Late nineteenth century. Britain, the undisputed master of the Indian subcontinent, looks to control a rebellious multitude. They deem thuggery a hereditary defect, of those considered ‘born criminals’. Over two hundred communities across India are labelled as ‘Criminal Tribes’. They are forced into wired settlements, heavily monitored and subjected to humiliation. Post-independence, they are rechristened as Denotified Tribes. But the oppression continues. Identifying themselves as Vimukta or the liberated, the tribes that were imprisoned for generations have defiantly storied their freedom. This anthology, for the first time, collects their testimonies and the novel invocations of the Vimukta struggle.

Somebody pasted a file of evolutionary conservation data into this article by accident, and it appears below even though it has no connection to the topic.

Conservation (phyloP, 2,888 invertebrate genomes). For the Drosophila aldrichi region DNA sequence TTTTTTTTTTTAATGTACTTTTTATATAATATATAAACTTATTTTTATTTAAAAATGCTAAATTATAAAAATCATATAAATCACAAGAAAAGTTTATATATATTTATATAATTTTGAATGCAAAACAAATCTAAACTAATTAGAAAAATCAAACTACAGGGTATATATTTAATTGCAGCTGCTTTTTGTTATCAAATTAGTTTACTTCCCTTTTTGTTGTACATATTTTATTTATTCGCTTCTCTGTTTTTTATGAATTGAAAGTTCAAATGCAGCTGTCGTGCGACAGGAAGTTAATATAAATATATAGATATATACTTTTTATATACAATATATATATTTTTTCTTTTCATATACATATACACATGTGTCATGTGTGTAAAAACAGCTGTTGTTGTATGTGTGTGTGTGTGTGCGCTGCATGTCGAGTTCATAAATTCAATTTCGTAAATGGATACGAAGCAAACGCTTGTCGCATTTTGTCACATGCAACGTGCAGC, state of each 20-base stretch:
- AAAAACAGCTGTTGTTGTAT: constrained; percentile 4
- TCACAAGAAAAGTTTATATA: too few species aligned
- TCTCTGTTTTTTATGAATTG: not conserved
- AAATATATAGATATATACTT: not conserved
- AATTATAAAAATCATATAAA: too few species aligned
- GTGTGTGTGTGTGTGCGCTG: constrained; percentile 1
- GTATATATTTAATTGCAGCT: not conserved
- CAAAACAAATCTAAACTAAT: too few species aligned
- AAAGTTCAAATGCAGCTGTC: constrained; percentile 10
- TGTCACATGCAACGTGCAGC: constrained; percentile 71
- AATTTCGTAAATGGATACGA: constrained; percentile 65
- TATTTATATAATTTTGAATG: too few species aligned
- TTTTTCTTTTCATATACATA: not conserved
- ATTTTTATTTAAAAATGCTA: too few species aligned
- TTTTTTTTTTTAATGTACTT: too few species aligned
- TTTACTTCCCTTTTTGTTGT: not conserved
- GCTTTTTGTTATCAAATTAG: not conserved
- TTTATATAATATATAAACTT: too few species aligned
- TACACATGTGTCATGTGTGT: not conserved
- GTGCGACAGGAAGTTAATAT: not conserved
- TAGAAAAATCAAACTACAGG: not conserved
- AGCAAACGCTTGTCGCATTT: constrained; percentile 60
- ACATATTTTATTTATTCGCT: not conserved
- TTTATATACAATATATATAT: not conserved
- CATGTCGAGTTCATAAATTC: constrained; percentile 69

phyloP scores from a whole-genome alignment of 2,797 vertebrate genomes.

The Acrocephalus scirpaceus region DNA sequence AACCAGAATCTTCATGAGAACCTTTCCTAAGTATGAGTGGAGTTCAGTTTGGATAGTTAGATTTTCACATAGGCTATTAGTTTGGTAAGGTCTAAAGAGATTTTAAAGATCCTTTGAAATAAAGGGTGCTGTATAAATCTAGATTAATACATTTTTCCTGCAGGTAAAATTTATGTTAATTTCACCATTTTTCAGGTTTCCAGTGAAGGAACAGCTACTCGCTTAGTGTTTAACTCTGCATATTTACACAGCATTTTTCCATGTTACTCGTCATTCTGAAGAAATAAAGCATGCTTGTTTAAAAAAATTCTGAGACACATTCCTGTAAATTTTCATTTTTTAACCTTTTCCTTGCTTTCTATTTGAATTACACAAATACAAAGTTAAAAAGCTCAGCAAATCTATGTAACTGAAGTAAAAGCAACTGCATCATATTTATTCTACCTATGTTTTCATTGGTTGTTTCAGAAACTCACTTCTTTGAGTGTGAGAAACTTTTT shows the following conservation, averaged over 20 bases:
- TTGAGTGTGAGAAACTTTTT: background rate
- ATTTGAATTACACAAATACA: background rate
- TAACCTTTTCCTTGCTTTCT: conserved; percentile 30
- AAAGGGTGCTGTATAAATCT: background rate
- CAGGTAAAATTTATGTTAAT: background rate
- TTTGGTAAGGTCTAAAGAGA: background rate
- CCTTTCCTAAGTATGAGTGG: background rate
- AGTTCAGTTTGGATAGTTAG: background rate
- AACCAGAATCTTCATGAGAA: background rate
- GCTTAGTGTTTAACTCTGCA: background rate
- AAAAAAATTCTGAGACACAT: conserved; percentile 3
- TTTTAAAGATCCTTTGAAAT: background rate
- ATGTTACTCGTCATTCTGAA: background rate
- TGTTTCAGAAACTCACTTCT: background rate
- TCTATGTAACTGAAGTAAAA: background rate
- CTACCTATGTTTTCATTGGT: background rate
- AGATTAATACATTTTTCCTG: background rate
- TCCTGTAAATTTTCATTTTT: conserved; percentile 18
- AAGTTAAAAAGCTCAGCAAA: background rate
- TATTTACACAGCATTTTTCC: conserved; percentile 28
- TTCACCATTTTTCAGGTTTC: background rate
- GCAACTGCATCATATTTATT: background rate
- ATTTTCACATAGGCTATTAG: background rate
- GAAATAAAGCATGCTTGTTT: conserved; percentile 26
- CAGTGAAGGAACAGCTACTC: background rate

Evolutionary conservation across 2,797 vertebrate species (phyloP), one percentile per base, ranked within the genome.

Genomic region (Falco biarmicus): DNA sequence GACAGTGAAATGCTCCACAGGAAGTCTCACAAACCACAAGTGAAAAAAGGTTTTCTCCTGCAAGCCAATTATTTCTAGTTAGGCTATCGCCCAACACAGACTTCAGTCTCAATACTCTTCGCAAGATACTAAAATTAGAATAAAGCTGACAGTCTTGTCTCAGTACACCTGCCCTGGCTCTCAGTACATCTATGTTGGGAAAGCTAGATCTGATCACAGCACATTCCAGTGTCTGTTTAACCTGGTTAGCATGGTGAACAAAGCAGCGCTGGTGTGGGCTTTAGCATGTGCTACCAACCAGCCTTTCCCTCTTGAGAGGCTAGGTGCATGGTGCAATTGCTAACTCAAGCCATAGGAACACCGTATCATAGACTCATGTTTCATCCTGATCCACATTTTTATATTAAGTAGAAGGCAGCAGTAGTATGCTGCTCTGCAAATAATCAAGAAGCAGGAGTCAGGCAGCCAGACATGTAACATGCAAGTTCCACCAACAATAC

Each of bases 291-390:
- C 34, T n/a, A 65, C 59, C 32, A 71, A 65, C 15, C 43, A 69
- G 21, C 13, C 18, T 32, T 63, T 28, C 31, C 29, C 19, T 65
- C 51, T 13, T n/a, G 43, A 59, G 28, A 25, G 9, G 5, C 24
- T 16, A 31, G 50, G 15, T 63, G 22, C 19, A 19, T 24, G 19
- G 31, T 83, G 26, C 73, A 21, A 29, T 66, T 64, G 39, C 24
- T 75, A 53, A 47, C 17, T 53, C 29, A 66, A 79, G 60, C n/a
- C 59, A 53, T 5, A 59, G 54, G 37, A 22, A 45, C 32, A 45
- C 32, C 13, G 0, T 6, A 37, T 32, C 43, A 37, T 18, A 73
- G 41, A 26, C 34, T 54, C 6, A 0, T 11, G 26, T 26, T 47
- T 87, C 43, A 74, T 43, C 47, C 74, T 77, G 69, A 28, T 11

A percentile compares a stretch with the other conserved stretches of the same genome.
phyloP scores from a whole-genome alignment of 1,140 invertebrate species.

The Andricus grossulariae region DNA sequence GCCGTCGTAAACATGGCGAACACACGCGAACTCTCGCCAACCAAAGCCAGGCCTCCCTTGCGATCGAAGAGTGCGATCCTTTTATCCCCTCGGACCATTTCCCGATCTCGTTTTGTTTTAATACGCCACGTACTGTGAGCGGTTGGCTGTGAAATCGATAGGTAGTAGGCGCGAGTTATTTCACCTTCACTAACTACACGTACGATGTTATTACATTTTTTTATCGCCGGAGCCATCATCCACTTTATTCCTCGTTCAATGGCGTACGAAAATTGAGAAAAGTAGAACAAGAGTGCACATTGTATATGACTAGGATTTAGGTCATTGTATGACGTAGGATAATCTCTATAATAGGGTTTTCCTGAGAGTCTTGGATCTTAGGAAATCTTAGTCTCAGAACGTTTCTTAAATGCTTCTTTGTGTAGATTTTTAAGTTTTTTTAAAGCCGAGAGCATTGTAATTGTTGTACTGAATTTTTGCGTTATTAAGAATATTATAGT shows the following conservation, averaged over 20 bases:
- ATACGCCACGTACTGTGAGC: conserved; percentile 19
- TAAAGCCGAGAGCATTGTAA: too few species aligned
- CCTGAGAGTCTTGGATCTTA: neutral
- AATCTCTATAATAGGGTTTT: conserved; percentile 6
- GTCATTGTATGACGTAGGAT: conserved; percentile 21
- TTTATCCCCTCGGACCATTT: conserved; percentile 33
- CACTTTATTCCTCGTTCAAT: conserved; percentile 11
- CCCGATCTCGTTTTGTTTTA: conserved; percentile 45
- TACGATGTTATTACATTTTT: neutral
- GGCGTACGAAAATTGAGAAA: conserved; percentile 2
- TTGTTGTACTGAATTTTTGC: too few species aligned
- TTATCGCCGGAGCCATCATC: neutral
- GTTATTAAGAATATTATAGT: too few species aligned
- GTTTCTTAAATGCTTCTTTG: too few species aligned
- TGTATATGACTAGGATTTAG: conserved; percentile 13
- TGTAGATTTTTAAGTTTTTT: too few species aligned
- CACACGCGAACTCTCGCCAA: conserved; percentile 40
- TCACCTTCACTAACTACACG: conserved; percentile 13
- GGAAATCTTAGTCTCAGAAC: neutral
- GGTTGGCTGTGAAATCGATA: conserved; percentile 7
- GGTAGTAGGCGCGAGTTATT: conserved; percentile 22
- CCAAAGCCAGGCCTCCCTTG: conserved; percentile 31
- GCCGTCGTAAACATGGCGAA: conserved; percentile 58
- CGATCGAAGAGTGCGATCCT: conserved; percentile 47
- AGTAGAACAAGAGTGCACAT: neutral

Dakxin Bajrange is a filmmaker, playwright, director and activist born in Chharanagar, Ahmedabad. Besides helming several documentary films and ten plays, he made a feature-length film Sameer: The Perception.
Henry Schwarz is professor emeritus of English at Georgetown University, where he was director of the Program on Justice and Peace from 1999 to 2007. His books include Constructing the Criminal Tribe in Colonial India: Acting Like a Thief.
In the media
‘An extremely powerful narrative coming straight from the heart’—The Citizen
An excerpt from the book appeared in Scroll.in.
‘What a silly world. What stupendous strength and literature’—Ali Cobby Eckermann, Aboriginal poet and visual artist
‘What’s remarkable is the subjects speaking for themselves for the first time’—Bhangya Bhukya, author of Subjugated Nomads: The Lambadas under the Rule